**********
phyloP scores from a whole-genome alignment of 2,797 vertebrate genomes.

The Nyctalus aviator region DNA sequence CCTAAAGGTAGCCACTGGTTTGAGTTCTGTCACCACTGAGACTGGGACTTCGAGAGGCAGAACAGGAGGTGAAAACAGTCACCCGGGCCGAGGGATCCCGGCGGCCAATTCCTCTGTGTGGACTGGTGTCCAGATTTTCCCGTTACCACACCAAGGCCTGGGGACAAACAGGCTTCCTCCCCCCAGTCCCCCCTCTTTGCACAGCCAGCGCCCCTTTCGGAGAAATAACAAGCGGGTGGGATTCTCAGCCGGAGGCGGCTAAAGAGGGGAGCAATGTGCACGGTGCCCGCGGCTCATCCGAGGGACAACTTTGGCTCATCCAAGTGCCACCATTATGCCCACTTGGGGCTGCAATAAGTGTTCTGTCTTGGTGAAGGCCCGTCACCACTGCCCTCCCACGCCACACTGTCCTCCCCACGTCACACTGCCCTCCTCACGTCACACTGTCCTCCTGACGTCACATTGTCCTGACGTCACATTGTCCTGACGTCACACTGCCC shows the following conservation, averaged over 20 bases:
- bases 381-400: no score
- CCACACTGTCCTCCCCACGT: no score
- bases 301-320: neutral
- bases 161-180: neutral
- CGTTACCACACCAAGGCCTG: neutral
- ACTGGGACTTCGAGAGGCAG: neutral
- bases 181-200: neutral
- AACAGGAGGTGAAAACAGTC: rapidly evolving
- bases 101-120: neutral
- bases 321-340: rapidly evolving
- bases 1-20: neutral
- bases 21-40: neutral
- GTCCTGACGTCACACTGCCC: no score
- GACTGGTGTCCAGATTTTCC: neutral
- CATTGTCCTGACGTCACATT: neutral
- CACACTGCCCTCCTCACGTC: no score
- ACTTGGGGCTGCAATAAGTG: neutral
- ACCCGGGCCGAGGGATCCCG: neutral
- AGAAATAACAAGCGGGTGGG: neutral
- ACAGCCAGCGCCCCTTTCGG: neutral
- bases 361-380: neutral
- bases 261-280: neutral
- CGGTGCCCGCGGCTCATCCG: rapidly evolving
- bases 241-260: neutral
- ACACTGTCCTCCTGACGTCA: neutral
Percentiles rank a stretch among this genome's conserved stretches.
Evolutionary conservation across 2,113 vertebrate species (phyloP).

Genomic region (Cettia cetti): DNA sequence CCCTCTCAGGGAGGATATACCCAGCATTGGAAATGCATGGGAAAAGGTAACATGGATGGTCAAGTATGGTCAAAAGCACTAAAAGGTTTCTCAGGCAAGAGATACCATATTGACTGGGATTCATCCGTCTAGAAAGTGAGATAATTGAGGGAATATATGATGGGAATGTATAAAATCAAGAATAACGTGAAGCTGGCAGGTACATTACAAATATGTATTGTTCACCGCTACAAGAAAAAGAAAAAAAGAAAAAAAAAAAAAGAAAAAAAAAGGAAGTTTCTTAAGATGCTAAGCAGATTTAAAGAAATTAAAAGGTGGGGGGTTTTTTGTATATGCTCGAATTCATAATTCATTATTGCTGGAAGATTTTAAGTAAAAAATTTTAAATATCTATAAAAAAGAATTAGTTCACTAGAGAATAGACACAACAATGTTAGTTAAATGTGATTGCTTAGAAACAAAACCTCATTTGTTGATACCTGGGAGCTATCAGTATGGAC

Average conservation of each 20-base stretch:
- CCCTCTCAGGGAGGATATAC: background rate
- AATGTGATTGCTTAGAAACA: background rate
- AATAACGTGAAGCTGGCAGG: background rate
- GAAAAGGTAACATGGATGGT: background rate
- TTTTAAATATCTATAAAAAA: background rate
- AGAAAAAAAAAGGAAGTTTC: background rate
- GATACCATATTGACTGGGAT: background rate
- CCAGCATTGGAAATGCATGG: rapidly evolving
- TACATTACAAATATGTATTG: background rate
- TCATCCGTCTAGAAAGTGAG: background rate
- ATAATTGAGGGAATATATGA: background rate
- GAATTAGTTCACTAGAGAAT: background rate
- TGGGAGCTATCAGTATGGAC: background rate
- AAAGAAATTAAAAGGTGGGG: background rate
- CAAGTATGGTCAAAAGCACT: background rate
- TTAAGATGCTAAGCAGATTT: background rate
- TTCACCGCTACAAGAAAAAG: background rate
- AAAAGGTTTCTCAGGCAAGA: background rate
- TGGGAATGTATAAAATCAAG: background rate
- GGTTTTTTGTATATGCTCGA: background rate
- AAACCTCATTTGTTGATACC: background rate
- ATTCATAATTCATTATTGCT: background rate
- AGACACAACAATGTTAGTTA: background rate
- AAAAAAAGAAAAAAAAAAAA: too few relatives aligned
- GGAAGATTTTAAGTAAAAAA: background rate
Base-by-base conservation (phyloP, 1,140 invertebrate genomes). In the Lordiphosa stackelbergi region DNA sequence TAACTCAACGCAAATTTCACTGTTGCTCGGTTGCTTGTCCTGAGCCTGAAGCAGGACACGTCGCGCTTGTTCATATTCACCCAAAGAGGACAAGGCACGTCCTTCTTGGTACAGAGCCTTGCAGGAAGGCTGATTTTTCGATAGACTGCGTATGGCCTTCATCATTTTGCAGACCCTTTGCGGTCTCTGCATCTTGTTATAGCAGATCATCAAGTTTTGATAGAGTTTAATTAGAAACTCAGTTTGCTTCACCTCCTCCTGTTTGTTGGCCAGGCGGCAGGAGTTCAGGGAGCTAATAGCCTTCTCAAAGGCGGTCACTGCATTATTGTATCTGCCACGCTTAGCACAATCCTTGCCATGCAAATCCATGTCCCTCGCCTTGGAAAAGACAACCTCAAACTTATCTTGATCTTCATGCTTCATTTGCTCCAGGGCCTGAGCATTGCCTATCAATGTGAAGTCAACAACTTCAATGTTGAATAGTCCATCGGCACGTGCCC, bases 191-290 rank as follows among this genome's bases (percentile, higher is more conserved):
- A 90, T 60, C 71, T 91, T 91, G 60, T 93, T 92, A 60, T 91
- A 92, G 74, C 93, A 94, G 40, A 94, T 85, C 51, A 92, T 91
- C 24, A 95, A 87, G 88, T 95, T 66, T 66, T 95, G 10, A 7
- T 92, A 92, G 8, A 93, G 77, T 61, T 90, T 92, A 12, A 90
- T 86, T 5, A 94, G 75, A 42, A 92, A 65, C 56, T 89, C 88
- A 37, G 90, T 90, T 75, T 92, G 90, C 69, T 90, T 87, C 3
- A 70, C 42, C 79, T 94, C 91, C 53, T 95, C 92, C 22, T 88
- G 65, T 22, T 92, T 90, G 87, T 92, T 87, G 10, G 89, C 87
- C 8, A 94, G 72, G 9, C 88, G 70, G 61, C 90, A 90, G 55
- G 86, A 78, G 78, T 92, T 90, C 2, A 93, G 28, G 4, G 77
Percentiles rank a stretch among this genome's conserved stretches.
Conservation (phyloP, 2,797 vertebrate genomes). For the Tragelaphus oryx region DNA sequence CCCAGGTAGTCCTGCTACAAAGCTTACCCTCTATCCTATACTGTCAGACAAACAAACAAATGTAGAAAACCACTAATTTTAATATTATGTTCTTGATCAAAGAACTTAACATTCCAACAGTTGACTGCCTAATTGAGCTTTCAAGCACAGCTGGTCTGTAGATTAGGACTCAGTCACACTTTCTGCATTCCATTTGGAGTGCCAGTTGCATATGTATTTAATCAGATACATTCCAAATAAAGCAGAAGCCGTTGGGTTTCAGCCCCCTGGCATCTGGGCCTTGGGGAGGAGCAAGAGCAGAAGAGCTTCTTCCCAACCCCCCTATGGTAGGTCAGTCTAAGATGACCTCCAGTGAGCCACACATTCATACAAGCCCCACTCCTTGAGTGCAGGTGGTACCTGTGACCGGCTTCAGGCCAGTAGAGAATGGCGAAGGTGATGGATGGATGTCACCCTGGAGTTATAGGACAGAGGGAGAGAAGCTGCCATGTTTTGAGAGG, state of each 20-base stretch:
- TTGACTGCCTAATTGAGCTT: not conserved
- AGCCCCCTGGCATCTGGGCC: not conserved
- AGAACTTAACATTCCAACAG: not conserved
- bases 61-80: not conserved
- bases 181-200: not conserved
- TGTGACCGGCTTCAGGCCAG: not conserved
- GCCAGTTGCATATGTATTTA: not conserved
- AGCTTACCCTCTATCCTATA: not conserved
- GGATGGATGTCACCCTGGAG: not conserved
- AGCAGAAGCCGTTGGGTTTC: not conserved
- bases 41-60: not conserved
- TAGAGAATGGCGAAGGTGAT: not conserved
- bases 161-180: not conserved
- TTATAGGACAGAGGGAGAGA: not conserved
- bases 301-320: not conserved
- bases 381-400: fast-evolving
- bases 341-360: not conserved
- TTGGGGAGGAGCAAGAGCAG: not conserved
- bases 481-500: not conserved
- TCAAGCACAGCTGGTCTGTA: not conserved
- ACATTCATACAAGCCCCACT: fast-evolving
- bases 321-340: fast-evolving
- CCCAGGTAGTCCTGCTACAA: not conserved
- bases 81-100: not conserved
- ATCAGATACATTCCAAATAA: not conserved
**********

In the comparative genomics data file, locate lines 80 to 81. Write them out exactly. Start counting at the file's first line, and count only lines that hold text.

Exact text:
- bases 41-60: not conserved
- TAGAGAATGGCGAAGGTGAT: not conserved